A funny, haunting collection that refuses to ward off the “shadow hunting us down.”



Shoemaker’s debut short story collection ranges in style and acquaints characters with prospects that leave them feeling disenchanted, disturbed, and sometimes changed for the better.

Some stories are purely comedic: A suburban stay-at-home dad keeps an earnest diary of his comings and goings and efforts at attracting his wife; an adult Karate Kid fan writes a come-to-Jesus letter to the Karate Kid himself; a self-aggrandizing fiction writer pens a letter that rejects an editor’s rejection; a trip to a giant Swedish furniture store (Ikea, thinly veiled) takes a turn for the darkly—and hilariously—sci-fi. Other stories are somber: The owner of an architecture firm hires illegal immigrants to save money on office cleaning bills and gets caught; Mormon men struggle to reconcile their attachment to religious values with the harm it inflicts upon self and others; adults reconcile who they’d hoped to be with who they are; a group of cynical, burned-out teachers reckon with the murder of a student. With smart, cleareyed prose, Shoemaker depicts the excessiveness of white, upper-middle-class adulthood. His protagonists have bedroom balconies, BMWs, and strollers that “looked like NASA engineers” designed them, details which are juxtaposed against arresting descriptions of rural poverty. In spite of their shortcomings, these protagonists—white male guidance counselors, lawyers, teachers, Mormons—aren’t dismissible as caricatures. Most are intelligent, conflicted men tortured by their decisions to hurt others in the name of protecting their loved ones or their own lives. Unfortunately, female characters are less nuanced. They are props—interns, mothers, wives, romantic interests—that exist to reveal men to themselves. Still, Shoemaker makes sure that no matter how hard they try, the men here can’t ignore that they, the supposed altruistic ones, often do more harm than good.

A funny, haunting collection that refuses to ward off the “shadow hunting us down.”

Pub Date: April 28, 2018

ISBN: 978-0-9835860-2-9

Page Count: 192

Publisher: No Record Press

Review Posted Online: July 10, 2018

Kirkus Reviews Issue: Aug. 15, 2018

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A first novel, this is also a first person account of Scout's (Jean Louise) recall of the years that led to the ending of a mystery, the breaking of her brother Jem's elbow, the death of her father's enemy — and the close of childhood years. A widower, Atticus raises his children with legal dispassion and paternal intelligence, and is ably abetted by Calpurnia, the colored cook, while the Alabama town of Maycomb, in the 1930's, remains aloof to their divergence from its tribal patterns. Scout and Jem, with their summer-time companion, Dill, find their paths free from interference — but not from dangers; their curiosity about the imprisoned Boo, whose miserable past is incorporated in their play, results in a tentative friendliness; their fears of Atticus' lack of distinction is dissipated when he shoots a mad dog; his defense of a Negro accused of raping a white girl, Mayella Ewell, is followed with avid interest and turns the rabble whites against him. Scout is the means of averting an attack on Atticus but when he loses the case it is Boo who saves Jem and Scout by killing Mayella's father when he attempts to murder them. The shadows of a beginning for black-white understanding, the persistent fight that Scout carries on against school, Jem's emergence into adulthood, Calpurnia's quiet power, and all the incidents touching on the children's "growing outward" have an attractive starchiness that keeps this southern picture pert and provocative. There is much advance interest in this book; it has been selected by the Literary Guild and Reader's Digest; it should win many friends.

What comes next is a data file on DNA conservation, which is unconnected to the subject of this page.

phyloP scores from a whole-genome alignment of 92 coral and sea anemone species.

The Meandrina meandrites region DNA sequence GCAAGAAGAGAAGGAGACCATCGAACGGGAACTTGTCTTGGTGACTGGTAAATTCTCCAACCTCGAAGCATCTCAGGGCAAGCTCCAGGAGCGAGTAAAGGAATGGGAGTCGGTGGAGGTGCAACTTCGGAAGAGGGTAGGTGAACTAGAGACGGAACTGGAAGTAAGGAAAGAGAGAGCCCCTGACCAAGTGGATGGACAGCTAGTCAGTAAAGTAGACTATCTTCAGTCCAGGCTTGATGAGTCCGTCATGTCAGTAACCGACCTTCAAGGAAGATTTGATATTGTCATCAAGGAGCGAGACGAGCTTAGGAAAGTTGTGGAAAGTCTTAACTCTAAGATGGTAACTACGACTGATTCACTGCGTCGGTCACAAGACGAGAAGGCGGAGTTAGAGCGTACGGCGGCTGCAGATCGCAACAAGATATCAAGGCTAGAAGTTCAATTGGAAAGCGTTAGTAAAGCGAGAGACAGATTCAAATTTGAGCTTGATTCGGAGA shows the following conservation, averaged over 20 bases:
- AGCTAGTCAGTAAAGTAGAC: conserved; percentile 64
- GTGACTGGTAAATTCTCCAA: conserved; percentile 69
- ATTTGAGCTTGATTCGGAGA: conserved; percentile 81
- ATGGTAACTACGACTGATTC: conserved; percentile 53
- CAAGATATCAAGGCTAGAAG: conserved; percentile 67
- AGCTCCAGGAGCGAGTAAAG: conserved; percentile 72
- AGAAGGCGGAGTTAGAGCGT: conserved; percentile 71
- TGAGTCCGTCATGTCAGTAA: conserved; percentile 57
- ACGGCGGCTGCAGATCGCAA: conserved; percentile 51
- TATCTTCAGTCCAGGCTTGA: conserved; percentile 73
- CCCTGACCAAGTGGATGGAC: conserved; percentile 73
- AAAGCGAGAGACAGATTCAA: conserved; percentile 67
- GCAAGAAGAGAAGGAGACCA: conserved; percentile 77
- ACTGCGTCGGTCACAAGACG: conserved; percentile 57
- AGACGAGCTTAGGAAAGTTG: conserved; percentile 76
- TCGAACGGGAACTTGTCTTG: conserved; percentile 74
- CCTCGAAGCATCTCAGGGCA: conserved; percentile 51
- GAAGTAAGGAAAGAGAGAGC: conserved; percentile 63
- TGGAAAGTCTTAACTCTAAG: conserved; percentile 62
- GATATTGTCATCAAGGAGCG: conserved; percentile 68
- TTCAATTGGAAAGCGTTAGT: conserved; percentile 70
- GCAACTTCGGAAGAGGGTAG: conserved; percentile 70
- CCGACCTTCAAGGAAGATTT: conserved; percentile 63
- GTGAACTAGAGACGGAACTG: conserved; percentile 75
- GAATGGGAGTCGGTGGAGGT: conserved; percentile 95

Pub Date: July 11, 1960

ISBN: 0060935464

Page Count: 323

Publisher: Lippincott

Review Posted Online: Oct. 7, 2011

Kirkus Reviews Issue: July 1, 1960

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Nothing original, but in Hilderbrand’s hands it’s easy to get lost in the story.


Privileged 30-somethings hide from their woes in Nantucket.

Hilderbrand’s saga follows the lives of Melanie, Brenda and Vicki. Vicki, alpha mom and perfect wife, is battling late-stage lung cancer and, in an uncharacteristically flaky moment, opts for chemotherapy at the beach. Vicki shares ownership of a tiny Nantucket cottage with her younger sister Brenda. Brenda, a literature professor, tags along for the summer, partly out of familial duty, partly because she’s fleeing the fallout from her illicit affair with a student. As for Melanie, she gets a last minute invite from Vicki, after Melanie confides that Melanie’s husband is having an affair. Between Melanie and Brenda, Vicki feels her two young boys should have adequate supervision, but a disastrous first day on the island forces the trio to source some outside help. Enter Josh, the adorable and affable local who is hired to tend to the boys. On break from college, Josh learns about the pitfalls of mature love as he falls for the beauties in the snug abode. Josh likes beer, analysis-free relationships and hot older women. In a word, he’s believable. In addition to a healthy dose of testosterone, the novel is balanced by powerful descriptions of Vicki’s bond with her two boys. Emotions run high as she prepares for death.

Nothing original, but in Hilderbrand’s hands it’s easy to get lost in the story.

Pub Date: July 2, 2007

ISBN: 978-0-316-01858-6

Page Count: 352

Publisher: Little, Brown

Review Posted Online: June 24, 2010

Kirkus Reviews Issue: May 15, 2007

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